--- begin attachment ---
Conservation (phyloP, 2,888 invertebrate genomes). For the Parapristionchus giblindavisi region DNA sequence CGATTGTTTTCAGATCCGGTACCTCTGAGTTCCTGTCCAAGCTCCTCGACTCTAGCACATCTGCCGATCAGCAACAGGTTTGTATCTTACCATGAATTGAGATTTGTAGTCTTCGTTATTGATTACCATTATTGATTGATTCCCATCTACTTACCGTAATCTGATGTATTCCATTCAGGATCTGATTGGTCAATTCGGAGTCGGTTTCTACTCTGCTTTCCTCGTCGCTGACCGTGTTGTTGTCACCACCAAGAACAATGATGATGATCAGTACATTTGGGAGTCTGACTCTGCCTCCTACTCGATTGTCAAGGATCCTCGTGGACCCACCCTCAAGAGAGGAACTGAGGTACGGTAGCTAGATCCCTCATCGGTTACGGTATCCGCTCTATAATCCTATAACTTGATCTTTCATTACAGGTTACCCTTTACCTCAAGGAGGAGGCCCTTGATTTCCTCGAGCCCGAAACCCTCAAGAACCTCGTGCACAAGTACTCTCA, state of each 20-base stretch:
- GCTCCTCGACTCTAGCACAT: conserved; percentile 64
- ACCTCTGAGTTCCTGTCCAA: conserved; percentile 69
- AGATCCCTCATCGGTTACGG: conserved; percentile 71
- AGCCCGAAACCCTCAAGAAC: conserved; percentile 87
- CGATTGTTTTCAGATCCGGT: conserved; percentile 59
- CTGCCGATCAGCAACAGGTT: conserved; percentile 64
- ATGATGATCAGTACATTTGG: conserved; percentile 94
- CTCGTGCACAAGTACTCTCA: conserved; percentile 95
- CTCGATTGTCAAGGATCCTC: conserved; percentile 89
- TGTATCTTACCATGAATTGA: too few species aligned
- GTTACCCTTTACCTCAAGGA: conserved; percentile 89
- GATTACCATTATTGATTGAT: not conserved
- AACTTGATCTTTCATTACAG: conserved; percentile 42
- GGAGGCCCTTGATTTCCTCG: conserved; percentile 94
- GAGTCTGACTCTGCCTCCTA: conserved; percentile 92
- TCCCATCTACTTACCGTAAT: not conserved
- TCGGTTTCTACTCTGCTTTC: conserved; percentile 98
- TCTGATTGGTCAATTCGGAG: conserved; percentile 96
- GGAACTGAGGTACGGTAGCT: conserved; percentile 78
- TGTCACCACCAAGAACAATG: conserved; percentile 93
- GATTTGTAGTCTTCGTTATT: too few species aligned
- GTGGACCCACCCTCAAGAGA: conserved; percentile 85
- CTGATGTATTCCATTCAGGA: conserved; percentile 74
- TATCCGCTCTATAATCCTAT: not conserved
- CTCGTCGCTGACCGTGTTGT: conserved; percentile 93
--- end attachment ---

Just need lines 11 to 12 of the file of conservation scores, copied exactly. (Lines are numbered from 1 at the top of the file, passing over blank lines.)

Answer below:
- TGTATCTTACCATGAATTGA: too few species aligned
- GTTACCCTTTACCTCAAGGA: conserved; percentile 89